“The prebendal estates were taken over by the Ecclesiastical Commissioners in the later nineteenth century in exchange for a cash payment”*

*from Wikipedia entry on “Dean and Chapter of St Paul’s”.

Shown: Victorian postbox at Thornton Avenue. (Historic England): “Boxes from the reign of George V account for about 15% of the total. There are smaller numbers, in descending order, of boxes from the reigns of George VI, Victoria, and Edward VII. From 1879 onwards this box continues to be one of Britain’s most recognisable symbols.”

Winifred M Heard, for many years the reference librarian at Chiswick, wrote in the Brentford&Chiswick Local History Society Journal 2 (1981):

“…Dr Thornton was the Prebendary of Chiswick when his avenue was built. The prebendalmanor also gave its name to roads and mansion flats in the east of the parish.”

From: A History of the County of Middlesex: Volume 7, Acton, Chiswick, Ealing and Brentford, West Twyford, Willesden. Originally published by Victoria County History, London (1982):

“…By the early 1890s housing was almost continuous along the high road. The streets leading north to the Back common and the railway had been built up, including Belmont Road, Turnham Green Terrace, Thornton Avenue and, on the Hammersmith boundary, Goldhawk Road. South of the high road there was still open land east of Devonshire Road, but housing was already advancing down Annandale Road and Chiswick Lane, towards what was soon to be an estate on some of the fields of the Prebend manor. A compact area, it was known as the ABC estate, since its roads were named alphabetically from north to south, beginning with Ashbourne Grove and Balfern Grove.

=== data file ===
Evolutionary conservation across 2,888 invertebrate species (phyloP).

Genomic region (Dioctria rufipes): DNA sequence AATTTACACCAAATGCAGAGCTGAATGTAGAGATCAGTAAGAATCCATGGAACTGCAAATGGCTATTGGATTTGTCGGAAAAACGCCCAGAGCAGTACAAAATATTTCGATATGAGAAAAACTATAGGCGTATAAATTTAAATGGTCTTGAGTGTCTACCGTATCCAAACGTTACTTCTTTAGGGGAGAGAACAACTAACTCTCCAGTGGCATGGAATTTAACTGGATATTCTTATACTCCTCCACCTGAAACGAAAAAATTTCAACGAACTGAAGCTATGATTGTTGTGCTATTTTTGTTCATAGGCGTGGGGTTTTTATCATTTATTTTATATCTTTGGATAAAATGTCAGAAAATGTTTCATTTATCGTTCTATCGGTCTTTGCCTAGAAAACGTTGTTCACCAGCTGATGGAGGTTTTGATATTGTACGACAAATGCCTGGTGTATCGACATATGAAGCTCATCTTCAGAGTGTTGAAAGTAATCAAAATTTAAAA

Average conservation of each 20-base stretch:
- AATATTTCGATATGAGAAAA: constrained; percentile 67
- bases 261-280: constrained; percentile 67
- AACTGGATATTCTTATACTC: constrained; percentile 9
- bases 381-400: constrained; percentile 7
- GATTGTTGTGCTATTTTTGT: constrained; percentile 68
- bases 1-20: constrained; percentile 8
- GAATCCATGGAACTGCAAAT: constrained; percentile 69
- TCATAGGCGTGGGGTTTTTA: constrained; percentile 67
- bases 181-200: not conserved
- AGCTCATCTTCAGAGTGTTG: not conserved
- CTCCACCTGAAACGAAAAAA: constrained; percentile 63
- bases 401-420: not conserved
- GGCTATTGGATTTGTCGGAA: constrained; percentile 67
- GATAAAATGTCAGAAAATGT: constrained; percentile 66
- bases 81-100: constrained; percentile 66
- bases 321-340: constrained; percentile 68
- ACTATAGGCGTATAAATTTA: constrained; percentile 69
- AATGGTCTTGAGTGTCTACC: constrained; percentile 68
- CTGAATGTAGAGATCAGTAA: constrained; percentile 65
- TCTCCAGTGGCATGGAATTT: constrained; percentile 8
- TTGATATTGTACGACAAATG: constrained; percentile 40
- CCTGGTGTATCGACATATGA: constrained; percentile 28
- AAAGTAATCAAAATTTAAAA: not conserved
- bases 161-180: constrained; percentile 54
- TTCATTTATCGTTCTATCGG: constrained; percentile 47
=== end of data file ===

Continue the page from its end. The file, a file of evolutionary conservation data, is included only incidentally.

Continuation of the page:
The plots, sold by the Ecclesiastical Commissioners in the 1870s, had been only partly built up when auctioned by the British Land Co. in 1896 but contained 327 houses by 1901. The population density was high, with many houses divided among poor families. Immediately to the north the old Manor Farm House was replaced by Wilton Avenue in 1896, as part of a separate project. To the east some houses were built along the edge of Home field but were later demolished, the field itself being preserved for recreation while middle-class housing spread over the area to the north.”

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